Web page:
Few if any American novels have ever captured economic desperation better than John Steinbeck’s “The Grapes of Wrath.’’
So it was an inspired notion by the creators of “House/Divided’’ to use Steinbeck’s story — about the dispossession and exploitation of the Joad family and other tenant farmers during the Great Depression — as a living mirror to reflect the human impact of the Great Recession, in particular the housing foreclosure crisis.
Despite stylized-to-the-point-of-stiffness performances by some cast members in the “Grapes of Wrath’’ scenes, “House/Divided’’ adds up to a compelling illustration of the possibilities of multimedia storytelling to capture even a tale as convoluted as the foreclosure crisis, with its mortgage-backed securities and collateralized debt obligations and other deliberately obfuscatory mumbo-jumbo.
A vein of compassion runs through “House/Divided,’’ the handiwork of the Builders Association, a New York-based performance troupe. Written by James Gibbs and Moe Angelos, and directed with vigor and imagination by Marianne Weems, the production puts stage technology in the service of a forceful populist message about the social wreckage caused by a runaway banking system, snoozing regulators, and myopic policymakers.
“House/Divided’’ has arrived in Boston, under the auspices of ArtsEmerson, just days after President Obama made income inequality a theme of his State of the Union speech. Note to all those one-percenters who’ve been mewling about being picked on: You should probably steer clear of this production, at the Cutler Majestic Theatre through Sunday. It will hurt your easily lacerated feelings still further, since its compassion does not extend to Wall Street’s onetime Masters of the Universe, who brought the nation such grief.
The production showcases a frequently mesmerizing blend of arresting video imagery, live performance, text, voice-over narration of passages from “The Grapes of Wrath,’’ a shape-shifting set by John Cleater and Neal Wilkinson that includes sections from an actual foreclosed home, and an entrancing soundscape created by Dan Dobson. His compositions and his alternately pulsating and percussive sound design generate an aura of danger and crisis that make you feel like you’re witnessing a crime, which in a sense you are.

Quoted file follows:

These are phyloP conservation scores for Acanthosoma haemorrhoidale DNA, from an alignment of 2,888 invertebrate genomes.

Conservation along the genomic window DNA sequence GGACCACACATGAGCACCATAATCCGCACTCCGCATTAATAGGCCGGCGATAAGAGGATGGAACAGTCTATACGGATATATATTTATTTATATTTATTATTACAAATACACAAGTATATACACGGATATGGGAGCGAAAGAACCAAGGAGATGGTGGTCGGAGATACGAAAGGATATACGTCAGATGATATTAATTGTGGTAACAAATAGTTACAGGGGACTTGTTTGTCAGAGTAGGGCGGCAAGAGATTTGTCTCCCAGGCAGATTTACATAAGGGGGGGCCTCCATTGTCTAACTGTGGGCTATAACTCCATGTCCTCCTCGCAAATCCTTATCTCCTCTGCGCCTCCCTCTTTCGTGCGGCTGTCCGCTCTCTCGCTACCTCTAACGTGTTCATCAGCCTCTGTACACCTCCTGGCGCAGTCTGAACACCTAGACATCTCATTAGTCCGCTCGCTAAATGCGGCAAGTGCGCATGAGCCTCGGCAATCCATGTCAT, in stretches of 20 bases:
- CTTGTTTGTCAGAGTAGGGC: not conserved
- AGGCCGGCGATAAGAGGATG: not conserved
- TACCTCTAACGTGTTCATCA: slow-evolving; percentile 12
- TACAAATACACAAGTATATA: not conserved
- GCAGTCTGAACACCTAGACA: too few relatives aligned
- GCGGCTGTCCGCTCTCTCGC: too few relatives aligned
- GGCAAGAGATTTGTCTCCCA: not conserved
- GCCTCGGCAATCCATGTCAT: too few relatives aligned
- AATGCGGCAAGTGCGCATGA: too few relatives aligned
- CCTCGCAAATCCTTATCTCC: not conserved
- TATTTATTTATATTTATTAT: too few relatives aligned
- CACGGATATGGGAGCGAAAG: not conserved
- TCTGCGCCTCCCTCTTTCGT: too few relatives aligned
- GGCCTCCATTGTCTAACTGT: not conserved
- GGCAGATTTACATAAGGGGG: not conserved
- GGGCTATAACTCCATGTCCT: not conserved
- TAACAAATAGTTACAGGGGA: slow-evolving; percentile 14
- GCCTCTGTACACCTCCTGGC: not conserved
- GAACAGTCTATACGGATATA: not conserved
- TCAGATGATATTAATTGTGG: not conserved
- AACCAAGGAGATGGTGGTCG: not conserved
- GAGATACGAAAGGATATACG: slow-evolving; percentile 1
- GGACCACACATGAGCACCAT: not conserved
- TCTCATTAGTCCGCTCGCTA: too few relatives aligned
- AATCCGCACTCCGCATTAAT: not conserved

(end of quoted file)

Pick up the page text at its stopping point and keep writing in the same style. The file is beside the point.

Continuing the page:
Weems clearly understands the dramatic and polemical power of juxtaposition. Stock prices circle the façade at the Cutler Majestic Theatre in a constant electronic crawl as brokers conduct a rapid-fire business in mortgage-backed securities at a trading desk. Those scenes alternate with documentary footage of interviews with present-day victims of the foreclosure crisis and dramatizations of the Dust Bowl-era struggles of the Joad family. They’re evicted (by bankers) from their Oklahoma farm home; they trek west to California in hopes of finding work as crop pickers; they encounter still more struggle there.
In an interview from our era, an MBA student and former homeowner speaks of the existential issues that push to the fore when the cataclysm of foreclosure happens to you, saying: “The thing you have to struggle with, is: Who am I?’’ There are interviews, too, with people who capitalized on the foreclosure crisis: a guy who buys foreclosed homes as investments and who keeps close track of troubled properties on what he calls his “ladder of distress’’; another whose business relies on cleaning up abandoned homes so they can be sold by the banks that now own them.
But “House/Divided’’ does not demonize them. This portrait of predatory capitalism at its worst is shot through with glimpses of humanity, as with and the depiction of an underwriter who is clearly troubled by the subprime mortgages her bosses are pressuring her to process.
The production reserves its ire for those in Washington and on Wall Street who fiddled with numbers while the economy burned and people lost their homes, the biggest and most precious investment most of them will ever make. Nor does “House/Divided” spare those who were blinded by ideology as the seeds for the crisis were being planted. Let’s just say that the Builders Association takes a wrecking ball to whatever is left of former Federal Reserve chairman Alan Greenspan’s once-formidable mystique.